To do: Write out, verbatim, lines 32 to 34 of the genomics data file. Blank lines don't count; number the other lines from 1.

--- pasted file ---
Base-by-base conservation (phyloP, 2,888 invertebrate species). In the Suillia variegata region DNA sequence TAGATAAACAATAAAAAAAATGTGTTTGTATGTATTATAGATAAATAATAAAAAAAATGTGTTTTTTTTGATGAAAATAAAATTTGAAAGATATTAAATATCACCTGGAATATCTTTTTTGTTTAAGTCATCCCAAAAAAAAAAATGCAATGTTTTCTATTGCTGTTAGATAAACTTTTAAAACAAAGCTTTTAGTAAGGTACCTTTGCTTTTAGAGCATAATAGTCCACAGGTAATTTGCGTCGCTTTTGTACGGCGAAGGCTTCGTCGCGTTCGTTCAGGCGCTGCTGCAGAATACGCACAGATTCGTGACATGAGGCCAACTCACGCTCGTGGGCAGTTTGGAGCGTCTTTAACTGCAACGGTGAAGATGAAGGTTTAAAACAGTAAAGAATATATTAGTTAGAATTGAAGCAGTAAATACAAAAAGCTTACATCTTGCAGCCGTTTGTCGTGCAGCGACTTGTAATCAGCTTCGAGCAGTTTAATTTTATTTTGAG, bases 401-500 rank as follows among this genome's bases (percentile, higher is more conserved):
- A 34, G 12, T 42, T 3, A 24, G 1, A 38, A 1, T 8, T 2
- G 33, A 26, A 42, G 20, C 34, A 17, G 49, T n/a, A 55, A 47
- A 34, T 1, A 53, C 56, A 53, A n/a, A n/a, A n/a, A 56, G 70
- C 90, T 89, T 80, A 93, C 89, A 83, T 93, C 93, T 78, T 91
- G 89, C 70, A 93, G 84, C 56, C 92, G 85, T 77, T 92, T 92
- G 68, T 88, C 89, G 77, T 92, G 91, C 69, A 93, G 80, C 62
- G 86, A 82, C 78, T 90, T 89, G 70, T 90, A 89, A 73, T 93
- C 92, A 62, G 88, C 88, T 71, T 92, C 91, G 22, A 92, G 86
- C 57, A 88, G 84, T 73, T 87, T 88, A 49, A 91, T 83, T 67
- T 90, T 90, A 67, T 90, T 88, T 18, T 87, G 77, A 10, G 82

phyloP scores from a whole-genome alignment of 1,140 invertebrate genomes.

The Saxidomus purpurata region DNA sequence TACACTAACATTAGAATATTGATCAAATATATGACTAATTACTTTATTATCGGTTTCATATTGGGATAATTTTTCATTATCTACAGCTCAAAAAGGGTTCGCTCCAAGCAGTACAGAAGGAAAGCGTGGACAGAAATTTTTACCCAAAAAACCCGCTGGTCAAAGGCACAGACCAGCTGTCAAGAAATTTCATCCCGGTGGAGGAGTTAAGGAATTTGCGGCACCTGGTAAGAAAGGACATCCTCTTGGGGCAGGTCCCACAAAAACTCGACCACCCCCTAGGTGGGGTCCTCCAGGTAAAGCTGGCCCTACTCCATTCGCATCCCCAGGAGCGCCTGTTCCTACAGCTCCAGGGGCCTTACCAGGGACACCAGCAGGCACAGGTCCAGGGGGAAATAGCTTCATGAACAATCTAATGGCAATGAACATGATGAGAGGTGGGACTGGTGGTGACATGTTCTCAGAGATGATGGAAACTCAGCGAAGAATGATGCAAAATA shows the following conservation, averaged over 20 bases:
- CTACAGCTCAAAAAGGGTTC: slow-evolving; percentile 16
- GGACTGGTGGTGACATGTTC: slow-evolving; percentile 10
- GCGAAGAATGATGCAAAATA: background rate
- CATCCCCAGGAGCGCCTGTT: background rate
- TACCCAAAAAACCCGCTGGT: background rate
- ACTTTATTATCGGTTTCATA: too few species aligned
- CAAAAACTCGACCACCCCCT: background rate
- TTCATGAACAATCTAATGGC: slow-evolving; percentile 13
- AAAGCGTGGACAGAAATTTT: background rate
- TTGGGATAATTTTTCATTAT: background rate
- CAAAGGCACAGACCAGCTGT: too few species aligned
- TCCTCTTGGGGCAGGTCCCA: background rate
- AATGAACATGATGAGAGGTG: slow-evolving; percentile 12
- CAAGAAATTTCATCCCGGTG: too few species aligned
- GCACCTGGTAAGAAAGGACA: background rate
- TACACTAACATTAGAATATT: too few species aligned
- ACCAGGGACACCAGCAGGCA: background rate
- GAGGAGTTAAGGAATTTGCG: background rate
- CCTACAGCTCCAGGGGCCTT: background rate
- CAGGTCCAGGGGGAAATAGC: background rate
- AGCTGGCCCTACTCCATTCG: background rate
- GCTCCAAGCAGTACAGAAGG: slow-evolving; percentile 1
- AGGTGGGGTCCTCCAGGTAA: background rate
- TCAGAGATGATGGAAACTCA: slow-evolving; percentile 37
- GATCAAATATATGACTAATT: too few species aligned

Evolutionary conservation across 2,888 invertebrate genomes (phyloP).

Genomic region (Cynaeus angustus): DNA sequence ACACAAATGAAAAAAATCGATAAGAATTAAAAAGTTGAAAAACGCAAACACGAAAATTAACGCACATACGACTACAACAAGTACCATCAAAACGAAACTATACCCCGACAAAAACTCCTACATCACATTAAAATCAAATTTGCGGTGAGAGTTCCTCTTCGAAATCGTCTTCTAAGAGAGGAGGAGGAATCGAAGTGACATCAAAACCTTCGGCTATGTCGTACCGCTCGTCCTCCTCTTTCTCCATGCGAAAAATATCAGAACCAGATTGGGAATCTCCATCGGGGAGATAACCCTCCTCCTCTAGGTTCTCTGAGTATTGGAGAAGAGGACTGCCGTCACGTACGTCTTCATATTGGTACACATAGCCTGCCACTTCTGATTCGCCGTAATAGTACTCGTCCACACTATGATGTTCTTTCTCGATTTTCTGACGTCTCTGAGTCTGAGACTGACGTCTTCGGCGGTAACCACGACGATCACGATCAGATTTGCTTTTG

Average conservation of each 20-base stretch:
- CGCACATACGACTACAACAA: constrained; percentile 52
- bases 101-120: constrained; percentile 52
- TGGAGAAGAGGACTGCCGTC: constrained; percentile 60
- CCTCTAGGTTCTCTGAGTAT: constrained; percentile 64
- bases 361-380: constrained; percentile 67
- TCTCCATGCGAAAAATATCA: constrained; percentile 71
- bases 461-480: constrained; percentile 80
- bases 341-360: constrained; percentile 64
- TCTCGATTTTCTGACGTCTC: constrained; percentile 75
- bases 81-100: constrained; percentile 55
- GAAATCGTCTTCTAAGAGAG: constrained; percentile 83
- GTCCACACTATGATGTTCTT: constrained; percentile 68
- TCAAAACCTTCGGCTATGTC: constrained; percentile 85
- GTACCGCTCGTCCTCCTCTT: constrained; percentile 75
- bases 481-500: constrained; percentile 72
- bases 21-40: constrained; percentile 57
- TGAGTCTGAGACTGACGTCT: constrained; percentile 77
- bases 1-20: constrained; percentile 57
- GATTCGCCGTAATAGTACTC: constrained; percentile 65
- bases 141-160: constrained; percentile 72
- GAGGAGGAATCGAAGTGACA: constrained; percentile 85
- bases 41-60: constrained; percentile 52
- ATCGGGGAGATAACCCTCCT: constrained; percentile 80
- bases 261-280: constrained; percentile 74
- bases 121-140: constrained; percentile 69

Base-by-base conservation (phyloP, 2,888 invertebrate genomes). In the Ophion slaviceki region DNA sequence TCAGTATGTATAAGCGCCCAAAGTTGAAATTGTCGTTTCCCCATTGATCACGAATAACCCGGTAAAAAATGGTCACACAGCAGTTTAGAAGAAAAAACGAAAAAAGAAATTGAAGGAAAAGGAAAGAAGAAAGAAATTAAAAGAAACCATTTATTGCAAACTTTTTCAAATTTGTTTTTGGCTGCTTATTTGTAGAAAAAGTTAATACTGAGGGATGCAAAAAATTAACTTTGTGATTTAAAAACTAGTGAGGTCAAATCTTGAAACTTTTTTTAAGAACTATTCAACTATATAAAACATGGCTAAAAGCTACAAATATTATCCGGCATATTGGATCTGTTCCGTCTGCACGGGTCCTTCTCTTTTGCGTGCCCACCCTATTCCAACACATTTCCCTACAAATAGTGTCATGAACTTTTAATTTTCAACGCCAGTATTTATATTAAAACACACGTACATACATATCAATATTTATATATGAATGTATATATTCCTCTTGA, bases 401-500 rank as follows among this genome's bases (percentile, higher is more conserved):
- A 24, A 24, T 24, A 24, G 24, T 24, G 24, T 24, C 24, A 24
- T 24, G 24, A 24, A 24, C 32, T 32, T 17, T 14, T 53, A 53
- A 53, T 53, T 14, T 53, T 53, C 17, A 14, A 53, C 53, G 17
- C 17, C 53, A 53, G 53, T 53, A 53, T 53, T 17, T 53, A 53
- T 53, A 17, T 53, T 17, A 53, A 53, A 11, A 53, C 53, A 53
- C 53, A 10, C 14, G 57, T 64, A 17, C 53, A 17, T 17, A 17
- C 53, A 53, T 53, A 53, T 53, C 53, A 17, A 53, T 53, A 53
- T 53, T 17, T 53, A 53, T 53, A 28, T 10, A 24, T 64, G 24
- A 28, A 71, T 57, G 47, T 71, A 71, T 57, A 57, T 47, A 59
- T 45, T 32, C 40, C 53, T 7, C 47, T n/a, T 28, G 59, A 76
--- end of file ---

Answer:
- CCTACAGCTCCAGGGGCCTT: background rate
- CAGGTCCAGGGGGAAATAGC: background rate
- AGCTGGCCCTACTCCATTCG: background rate